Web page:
Should We Be Braced for Repeat of 1930s? Doomsayers Paint Bleak Economic Picture with Fears We Are Heading for Another Great Depression
Byline: Peter Collins
THEY have been called the "Doomsayers" - a group of economic experts around the world who fear we could be on the brink of another Great Depression.
Europe is in disarray, stock markets are plunging, the banks are in crisis, and the UK and US are in deep economic trouble.
As it was in the Great Depression of the 1930s they say, so it is now.
But so much has changed since the world was plunged into economic crisis between the world wars that direct comparisons between the 1930s and now are erroneous.
Few doubt, however, that Britain is on the verge of the worst economic crisis since the Great Depression and, as in the 1930s, Wales is likely to feel the full force of the downturn.
He's not listed as one of the "doomsayers", but Ed Balls, shadow chancellor, is not exactly optimistic.
In 2009, when he was schools secretary, he said: "The reality is that this is becoming the most serious global recession for, I'm sure, over 100 years, as it will turn out.
"I think this is a financial crisis more extreme and more serious than that of the 1930s, and we all remember how the politics of that era were shaped by the economy."
If anything, the situation has got worse since then.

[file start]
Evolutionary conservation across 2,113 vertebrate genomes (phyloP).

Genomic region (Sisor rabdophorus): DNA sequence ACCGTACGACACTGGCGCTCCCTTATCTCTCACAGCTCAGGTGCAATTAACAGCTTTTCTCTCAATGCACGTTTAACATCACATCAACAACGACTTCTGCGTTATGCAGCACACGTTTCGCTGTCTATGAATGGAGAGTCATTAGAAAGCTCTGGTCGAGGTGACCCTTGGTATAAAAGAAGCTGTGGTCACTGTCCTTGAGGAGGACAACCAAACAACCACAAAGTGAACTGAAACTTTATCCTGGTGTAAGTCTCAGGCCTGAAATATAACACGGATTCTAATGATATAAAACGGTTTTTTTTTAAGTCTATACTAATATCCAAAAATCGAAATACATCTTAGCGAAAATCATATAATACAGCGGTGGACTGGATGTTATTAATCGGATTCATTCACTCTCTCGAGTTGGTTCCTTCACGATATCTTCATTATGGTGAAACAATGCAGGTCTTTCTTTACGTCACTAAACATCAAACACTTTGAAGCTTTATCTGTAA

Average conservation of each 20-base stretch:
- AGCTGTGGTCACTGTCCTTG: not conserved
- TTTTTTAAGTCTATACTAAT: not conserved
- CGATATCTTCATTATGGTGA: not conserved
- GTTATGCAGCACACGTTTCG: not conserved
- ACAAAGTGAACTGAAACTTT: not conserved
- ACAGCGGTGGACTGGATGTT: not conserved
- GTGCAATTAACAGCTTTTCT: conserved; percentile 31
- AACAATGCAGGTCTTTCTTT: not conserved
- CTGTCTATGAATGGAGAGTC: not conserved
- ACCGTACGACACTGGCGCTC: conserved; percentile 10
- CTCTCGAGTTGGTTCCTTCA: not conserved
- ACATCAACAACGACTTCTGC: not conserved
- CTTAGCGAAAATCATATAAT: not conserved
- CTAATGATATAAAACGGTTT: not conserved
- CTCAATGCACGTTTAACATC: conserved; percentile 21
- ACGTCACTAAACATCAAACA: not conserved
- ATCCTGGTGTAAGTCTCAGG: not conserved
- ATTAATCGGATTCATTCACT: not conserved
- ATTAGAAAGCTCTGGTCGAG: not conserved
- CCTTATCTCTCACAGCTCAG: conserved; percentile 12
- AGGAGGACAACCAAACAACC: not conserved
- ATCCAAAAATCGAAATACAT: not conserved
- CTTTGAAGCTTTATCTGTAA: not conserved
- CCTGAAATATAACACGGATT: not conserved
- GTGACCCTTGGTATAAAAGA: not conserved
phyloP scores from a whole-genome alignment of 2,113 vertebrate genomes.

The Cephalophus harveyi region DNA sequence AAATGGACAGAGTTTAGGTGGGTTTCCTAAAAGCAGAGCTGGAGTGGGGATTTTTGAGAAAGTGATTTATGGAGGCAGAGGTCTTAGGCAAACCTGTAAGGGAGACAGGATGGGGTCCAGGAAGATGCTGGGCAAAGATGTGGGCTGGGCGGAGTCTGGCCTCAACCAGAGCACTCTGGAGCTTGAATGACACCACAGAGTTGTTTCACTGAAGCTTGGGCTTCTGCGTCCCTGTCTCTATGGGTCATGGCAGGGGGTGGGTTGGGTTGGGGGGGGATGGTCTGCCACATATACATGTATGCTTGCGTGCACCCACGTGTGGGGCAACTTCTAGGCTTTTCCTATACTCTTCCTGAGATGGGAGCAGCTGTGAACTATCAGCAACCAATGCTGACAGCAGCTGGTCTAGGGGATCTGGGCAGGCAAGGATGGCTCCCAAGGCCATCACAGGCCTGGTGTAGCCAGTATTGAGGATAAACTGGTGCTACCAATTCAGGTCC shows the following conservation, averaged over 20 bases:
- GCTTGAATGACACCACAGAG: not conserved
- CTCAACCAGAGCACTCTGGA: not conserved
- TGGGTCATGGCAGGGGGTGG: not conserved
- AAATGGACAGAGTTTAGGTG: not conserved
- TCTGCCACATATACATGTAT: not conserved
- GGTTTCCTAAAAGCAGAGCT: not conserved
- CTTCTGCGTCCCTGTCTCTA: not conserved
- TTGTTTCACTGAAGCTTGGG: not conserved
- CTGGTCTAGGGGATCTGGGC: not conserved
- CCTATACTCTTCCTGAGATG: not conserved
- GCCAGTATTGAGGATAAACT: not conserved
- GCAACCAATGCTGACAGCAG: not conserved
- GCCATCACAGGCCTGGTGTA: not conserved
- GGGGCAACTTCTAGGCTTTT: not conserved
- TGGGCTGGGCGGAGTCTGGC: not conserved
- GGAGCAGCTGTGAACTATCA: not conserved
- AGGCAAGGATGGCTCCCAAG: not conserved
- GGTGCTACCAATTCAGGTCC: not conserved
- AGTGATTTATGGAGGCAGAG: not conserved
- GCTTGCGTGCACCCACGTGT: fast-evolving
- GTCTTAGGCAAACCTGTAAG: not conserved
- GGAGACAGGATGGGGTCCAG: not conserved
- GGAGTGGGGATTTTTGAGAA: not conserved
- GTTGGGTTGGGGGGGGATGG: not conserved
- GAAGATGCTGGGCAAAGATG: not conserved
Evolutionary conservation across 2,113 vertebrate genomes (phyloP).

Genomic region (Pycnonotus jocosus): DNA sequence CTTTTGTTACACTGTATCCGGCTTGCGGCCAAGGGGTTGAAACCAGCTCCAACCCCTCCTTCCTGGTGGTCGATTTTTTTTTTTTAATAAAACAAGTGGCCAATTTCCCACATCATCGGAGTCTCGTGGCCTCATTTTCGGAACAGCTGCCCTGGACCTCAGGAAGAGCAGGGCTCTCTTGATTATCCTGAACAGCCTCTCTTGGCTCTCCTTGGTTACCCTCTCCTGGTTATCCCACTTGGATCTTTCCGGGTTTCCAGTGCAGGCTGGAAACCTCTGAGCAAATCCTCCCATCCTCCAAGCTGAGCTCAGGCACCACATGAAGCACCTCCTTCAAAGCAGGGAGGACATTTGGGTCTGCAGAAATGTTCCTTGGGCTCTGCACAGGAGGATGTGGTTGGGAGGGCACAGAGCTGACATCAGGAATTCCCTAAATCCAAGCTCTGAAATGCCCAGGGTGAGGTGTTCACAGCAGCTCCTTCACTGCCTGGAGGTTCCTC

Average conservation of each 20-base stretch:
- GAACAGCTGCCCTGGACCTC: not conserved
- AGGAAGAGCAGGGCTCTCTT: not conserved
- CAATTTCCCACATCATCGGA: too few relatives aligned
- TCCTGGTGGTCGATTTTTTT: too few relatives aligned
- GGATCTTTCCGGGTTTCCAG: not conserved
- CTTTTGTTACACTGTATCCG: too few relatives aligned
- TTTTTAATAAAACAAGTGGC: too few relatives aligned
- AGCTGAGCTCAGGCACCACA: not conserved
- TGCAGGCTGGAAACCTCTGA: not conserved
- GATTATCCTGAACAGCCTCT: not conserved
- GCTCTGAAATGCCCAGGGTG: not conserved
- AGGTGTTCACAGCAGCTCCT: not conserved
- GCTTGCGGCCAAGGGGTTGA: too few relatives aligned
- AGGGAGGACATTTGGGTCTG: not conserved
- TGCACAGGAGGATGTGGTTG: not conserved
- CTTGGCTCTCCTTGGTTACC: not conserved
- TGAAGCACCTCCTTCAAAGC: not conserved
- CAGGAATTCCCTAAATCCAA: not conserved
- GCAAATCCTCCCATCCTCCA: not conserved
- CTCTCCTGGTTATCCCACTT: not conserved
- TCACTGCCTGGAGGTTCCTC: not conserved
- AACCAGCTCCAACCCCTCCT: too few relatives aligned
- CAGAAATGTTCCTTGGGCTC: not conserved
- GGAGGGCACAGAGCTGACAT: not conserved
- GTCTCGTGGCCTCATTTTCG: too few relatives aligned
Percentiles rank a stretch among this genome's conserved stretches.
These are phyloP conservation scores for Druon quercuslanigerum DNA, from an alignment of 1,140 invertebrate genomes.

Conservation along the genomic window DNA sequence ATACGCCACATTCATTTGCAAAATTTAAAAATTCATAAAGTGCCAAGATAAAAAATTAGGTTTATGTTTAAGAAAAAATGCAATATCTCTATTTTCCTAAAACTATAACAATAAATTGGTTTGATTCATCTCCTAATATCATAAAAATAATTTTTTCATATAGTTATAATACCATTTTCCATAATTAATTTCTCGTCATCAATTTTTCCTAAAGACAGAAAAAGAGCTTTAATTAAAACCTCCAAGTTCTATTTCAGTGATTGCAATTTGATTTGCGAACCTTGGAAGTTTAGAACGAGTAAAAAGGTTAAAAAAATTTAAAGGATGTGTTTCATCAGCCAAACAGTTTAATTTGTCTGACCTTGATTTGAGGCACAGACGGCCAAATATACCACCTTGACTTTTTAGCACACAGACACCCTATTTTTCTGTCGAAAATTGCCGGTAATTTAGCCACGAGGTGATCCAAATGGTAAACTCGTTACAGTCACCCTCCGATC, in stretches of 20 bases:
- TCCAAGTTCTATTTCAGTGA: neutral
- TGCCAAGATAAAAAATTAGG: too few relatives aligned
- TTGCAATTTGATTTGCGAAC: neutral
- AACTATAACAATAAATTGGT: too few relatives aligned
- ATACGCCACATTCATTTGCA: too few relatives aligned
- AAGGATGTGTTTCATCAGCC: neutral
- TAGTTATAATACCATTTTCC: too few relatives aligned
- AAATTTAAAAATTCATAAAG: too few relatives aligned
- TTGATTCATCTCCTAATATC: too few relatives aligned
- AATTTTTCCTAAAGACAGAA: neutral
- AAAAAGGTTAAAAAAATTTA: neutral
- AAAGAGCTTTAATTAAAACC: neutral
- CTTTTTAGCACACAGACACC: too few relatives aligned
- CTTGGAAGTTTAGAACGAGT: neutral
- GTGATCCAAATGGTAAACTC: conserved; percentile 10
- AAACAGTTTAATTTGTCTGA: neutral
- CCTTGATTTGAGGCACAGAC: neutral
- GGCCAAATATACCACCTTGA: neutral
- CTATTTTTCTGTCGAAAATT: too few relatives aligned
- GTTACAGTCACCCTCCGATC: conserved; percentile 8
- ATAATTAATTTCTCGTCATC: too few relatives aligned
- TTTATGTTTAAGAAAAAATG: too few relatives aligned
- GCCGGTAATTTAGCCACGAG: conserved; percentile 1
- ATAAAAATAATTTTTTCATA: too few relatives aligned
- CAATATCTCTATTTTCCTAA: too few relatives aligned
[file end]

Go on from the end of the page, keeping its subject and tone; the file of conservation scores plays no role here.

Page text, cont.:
Some economists have raised the spectre of an outright economic depression, often defined by experts as a peak-to-trough economic contraction of 10%.
Aside from the demobilisation periods following World Wars I and II, this kind of contraction has never taken place - not even in the 1930s' Great Depression.
Welsh professor Brian Morgan, of UWIC, is not a "doomsayer".
He said: "I don't think we are on the verge of a Great Depression.
Automatic stabilisers in the economy, which were not there in the 1930s, mean we aren't going in that direction.
"But we could be looking at decade-long zero growth as we saw in Japan in 1991.
"That is much more likely to happen. We will be bumping along with Europe and the US with very low growth for at least five years."
One of the abiding images of the Great Depression was long queues of unemployed people, in America and closer to home here in Cardiff.
Again, there is no comparison between then and now. During the Great Slump, the South Wales Valleys, then a centre of the coal mining and steel industries, was devastated by the depression where towns such as Merthyr Tydfil and Swansea had unemployment rates reaching above 25% at certain times.
Today Wales, which is no longer a centre of coal mining and steel and relies instead on public and service sector jobs, has the highest unemploy-ment rate in the UK, but it is "only" 8%. …